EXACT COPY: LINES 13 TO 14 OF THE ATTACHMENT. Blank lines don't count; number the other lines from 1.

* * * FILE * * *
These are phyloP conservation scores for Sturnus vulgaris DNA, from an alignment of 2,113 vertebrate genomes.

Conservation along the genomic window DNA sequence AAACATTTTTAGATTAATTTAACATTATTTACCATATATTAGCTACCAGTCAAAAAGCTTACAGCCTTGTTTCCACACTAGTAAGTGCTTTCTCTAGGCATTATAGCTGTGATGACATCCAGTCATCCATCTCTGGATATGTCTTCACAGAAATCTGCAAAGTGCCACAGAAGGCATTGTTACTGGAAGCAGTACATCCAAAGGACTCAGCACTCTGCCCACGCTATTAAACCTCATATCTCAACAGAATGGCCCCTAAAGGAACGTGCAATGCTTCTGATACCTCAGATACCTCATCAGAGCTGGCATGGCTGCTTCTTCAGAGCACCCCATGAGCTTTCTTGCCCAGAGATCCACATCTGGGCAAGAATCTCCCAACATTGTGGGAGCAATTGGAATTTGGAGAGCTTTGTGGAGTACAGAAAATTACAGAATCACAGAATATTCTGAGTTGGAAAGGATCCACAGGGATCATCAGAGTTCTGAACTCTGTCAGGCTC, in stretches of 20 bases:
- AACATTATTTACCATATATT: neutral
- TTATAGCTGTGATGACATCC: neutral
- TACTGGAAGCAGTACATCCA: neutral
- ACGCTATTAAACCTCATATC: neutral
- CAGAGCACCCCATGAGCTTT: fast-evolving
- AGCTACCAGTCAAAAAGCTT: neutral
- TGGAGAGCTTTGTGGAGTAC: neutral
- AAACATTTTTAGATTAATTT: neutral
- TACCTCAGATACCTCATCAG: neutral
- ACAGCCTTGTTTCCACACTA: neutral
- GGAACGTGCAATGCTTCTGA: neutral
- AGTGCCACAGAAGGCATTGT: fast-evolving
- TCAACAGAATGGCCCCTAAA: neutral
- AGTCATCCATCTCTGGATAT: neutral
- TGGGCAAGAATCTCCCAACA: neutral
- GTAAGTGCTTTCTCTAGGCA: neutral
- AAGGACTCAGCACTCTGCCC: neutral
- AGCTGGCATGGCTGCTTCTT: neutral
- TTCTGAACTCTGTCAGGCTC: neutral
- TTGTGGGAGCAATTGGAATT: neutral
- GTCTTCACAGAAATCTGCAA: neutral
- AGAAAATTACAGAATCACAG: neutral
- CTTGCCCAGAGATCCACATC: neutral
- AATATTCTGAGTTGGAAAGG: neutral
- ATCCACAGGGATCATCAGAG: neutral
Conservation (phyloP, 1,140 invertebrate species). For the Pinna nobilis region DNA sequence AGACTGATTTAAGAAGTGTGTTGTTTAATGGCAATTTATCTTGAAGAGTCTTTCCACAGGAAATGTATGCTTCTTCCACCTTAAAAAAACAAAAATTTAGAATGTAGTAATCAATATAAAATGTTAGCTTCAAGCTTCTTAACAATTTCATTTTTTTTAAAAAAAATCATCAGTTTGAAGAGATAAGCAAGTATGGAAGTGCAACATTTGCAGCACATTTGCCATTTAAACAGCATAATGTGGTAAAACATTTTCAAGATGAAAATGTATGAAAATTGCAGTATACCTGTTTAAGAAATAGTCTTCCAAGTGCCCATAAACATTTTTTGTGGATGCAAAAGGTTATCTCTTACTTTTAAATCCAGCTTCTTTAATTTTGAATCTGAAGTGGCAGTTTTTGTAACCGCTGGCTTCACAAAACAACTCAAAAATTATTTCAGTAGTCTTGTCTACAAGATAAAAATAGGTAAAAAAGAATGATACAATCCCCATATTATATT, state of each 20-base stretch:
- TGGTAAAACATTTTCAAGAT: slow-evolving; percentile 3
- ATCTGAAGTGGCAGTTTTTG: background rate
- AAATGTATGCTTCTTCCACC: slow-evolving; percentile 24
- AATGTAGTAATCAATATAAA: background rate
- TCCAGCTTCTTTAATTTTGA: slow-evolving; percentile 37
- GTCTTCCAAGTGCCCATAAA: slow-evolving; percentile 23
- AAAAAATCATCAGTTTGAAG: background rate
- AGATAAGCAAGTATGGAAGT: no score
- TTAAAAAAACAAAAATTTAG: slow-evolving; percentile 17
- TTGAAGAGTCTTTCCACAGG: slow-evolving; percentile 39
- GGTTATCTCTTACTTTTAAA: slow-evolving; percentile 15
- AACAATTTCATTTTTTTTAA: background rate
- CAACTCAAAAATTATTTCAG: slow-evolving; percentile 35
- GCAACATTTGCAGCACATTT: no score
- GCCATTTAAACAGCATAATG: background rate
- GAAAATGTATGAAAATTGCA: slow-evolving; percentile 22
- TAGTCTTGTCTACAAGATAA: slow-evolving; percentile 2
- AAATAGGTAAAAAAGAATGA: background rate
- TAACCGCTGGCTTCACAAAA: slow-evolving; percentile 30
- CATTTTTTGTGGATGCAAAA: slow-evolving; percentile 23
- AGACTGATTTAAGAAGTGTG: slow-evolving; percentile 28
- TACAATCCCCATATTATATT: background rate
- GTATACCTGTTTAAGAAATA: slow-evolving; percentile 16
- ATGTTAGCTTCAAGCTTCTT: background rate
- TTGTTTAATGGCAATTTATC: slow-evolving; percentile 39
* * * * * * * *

- GGAACGTGCAATGCTTCTGA: neutral
- AGTGCCACAGAAGGCATTGT: fast-evolving